ASG Medicaid able to pay NZ and US directly for treatment of locals
The US Center for Medicaid and Medicare Services (CMS) has given the green light for the American Samoa Medicaid program to directly reimburse hospital providers in New Zealand and the US, according to a statement from the Governor’s Office.
Previously, off-island medical services could only be reimbursed through LBJ Medical Center. However, the statement says the American Samoa Medicaid Agency, which is the ASG Medicaid Office, has worked with CMS over the past three years to develop another avenue to reinstate effective access to off-island medical referral services for the territory
“This breakthrough will allow our chronically ill patients to access medical treatment not possible at LBJ [hospital] due to limited capacity constrained by the availability of specialized equipment and medical specialists to provide intensive treatment regimens,” Gov. Lolo Matalasi Moliga said.
Additionally, it will afford LBJ the opportunity to focus attention on building treatment capacity for less critically ill patients.
With the newly approved State Planning Amendment submitted by the Medicaid agency, the Medicaid program will now be able to reimburse off island medical services directly to off-island providers.
More importantly, reimbursement has been made possible for New Zealand providers where it is more affordable, closer, and daily flights are available via Samoa, the statement says.
The Medicaid agency is currently developing internal program policies and procedures for the implementation of the off-island program, and the Medicaid agency must first contract with off-island providers to accept eligible Medicaid patients from American Samoa.
ASG Medicaid director, Sandra King-Young says much more work remains to operationalize the off-island medical referral but the governor has set a timeline to fully reinstate the program by the new fiscal year 2018.
“It has taken a long time to get us to this point and now that we have this new authority to implement the off-island medical referral program, CMS expects the territory to fully implement the program according to federal standards,” she said.
With the government achieving one of its “major health care objectives,” the governor said attention must now turn to work with the Fono to identify local funds to fully reinstate the off-island referral program.
“I feel confident that the Fono will help us make that happen,” the governor said, adding that Congresswoman Aumua Amata “must get the federal Medicaid funding stable” whether by extending the Affordable Care Act (ACA) funding availability or by lifting or increasing American Samoa’s Medicaid cap.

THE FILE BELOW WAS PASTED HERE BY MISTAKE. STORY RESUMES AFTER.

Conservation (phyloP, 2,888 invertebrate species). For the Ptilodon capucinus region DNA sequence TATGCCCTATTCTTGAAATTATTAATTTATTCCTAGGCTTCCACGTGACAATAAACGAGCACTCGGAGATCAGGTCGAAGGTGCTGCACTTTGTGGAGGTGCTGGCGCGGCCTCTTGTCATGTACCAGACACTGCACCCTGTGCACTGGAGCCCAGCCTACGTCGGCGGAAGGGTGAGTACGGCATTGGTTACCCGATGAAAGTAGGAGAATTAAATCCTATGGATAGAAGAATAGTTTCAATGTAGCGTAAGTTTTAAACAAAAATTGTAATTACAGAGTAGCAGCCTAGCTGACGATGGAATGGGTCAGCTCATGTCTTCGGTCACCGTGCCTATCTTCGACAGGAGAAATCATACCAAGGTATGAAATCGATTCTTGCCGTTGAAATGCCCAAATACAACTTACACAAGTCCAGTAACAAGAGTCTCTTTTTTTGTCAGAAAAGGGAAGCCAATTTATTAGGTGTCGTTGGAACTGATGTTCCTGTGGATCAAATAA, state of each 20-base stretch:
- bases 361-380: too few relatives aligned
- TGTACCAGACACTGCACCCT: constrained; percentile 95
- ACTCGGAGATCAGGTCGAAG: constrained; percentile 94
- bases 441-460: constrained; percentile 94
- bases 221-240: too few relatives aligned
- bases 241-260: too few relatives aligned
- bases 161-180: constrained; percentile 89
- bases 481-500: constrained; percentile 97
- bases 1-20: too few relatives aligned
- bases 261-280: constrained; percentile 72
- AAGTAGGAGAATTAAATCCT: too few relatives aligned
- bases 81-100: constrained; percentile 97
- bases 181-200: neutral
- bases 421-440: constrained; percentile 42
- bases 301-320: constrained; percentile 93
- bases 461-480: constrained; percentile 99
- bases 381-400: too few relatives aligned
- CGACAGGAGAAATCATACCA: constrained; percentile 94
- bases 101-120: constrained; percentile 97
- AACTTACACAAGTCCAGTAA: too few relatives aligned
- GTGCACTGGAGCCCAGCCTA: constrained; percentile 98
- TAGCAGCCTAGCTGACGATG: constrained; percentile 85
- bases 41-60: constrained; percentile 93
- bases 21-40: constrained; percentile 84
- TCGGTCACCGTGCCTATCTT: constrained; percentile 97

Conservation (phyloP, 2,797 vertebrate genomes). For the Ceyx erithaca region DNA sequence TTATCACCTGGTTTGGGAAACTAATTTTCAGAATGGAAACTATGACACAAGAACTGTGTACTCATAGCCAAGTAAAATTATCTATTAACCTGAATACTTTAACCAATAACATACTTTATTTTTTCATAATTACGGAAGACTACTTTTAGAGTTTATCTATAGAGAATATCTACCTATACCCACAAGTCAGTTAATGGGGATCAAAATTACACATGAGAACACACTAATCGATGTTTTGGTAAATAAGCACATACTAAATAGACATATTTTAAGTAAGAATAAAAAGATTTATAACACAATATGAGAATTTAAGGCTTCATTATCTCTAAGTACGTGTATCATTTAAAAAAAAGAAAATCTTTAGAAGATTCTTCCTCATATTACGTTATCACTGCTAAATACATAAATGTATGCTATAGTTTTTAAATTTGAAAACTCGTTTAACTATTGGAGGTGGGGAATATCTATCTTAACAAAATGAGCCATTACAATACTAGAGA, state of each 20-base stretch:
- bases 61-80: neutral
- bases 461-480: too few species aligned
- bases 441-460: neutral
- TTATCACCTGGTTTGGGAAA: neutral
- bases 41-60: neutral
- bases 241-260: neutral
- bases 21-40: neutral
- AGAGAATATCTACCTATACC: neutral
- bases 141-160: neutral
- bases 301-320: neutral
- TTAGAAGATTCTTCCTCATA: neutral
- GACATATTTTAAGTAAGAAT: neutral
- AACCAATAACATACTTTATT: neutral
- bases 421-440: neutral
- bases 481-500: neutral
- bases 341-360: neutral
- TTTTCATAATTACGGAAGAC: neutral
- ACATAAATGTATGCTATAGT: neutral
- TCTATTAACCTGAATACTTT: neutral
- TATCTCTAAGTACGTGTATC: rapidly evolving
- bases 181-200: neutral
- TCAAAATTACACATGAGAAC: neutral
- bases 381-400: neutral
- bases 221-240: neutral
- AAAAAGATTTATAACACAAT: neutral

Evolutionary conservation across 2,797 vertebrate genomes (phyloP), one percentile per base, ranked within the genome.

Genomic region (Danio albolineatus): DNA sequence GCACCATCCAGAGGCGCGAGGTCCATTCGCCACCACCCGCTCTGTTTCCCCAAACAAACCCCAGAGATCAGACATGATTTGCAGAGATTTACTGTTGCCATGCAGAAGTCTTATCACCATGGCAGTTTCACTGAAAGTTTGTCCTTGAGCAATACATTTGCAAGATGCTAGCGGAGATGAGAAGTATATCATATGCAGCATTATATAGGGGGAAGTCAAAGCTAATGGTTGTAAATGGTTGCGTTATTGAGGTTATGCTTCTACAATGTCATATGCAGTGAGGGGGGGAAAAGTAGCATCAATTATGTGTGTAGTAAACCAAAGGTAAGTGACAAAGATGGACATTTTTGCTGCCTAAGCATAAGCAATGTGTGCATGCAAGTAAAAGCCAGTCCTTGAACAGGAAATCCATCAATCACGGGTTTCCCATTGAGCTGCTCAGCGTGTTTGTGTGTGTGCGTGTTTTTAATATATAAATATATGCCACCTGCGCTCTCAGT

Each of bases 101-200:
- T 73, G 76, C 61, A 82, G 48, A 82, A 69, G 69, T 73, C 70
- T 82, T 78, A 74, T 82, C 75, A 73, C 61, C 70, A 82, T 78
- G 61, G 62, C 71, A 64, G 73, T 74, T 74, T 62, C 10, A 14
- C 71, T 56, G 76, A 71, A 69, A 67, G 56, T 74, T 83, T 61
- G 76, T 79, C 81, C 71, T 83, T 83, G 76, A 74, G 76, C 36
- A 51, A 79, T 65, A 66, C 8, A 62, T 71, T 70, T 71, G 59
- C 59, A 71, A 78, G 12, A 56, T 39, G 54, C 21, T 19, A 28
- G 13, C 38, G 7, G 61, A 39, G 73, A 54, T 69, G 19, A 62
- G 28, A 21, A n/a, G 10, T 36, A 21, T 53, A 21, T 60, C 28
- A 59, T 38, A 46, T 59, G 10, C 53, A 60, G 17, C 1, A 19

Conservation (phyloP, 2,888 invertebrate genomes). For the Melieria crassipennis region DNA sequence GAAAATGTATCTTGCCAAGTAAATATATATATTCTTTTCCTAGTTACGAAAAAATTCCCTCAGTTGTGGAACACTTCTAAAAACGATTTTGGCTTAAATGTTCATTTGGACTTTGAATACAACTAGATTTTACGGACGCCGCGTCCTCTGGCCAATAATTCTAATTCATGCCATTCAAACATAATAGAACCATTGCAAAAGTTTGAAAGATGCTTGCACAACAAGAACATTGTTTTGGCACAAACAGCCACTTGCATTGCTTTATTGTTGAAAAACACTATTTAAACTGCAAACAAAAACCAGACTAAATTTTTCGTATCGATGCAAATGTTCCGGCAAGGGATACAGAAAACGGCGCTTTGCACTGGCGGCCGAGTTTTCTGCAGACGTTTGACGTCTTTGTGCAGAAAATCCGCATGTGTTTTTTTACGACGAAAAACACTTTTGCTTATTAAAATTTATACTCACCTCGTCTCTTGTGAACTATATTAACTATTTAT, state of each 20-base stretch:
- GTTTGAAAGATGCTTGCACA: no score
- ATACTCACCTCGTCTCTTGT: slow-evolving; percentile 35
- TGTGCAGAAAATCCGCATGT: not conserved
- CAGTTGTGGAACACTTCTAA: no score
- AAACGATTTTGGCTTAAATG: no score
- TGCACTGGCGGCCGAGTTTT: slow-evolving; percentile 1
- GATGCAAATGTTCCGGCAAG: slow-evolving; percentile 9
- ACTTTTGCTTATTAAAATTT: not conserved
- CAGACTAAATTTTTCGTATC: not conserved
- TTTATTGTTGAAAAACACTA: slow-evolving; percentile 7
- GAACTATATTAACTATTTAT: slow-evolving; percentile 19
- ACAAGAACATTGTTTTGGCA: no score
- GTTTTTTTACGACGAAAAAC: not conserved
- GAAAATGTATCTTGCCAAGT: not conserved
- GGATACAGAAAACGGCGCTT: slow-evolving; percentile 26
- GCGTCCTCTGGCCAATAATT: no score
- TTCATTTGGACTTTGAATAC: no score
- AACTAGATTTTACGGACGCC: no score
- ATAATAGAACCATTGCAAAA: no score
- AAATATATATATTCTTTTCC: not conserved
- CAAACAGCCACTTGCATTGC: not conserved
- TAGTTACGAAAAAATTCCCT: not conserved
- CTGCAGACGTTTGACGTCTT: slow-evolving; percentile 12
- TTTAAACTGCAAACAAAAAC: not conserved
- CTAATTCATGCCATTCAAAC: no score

“If she does not achieve this, we may have to terminate the off-island program again, after 2019,” Lolo said.
Last month, the governor announced that his administration has retained Taylor Strategies to help advance a legislative solution to the ACA Medicaid funding deadline coming up in FY 2019.
The governor said at the time that his immediate priority for Congressional action is the extension of the Patient Protection and Affordable Care ACT "PPACA" funding, lifting or increasing the Medicaid cap and improving the FMAP local matching percentage for the Medicaid program. These statutory provisions apply only to the territories under the Social Security Act that established Medicaid.
The additional Medicaid funding provided under ACA cannot be waived by the U.S. Secretary of Health, but can only be changed by Congressional action.
American Samoa's new lobbyist for Medicaid issues is Taylor Strategies, whose president, Bettilou Taylor is a longtime Senate Republican Staff Director, and has served on the U.S. Senate Appropriations Subcommittee on the Departments of Labor, Health, and Human Service, Education. (See Samoa News May 23 edition for details.)
Meanwhile, Samoa News notes that under local law, the 2% wage tax, paid by all workers in American Samoa, goes to the hospital with half of that money earmarked for the off island medical referral program. However, this funding source hasn’t been sufficient for a long time, prompting the LBJ referral program to pay only airfares for local residents seeking off island treatment not available at the local hospital, and not the medical expenses themselves.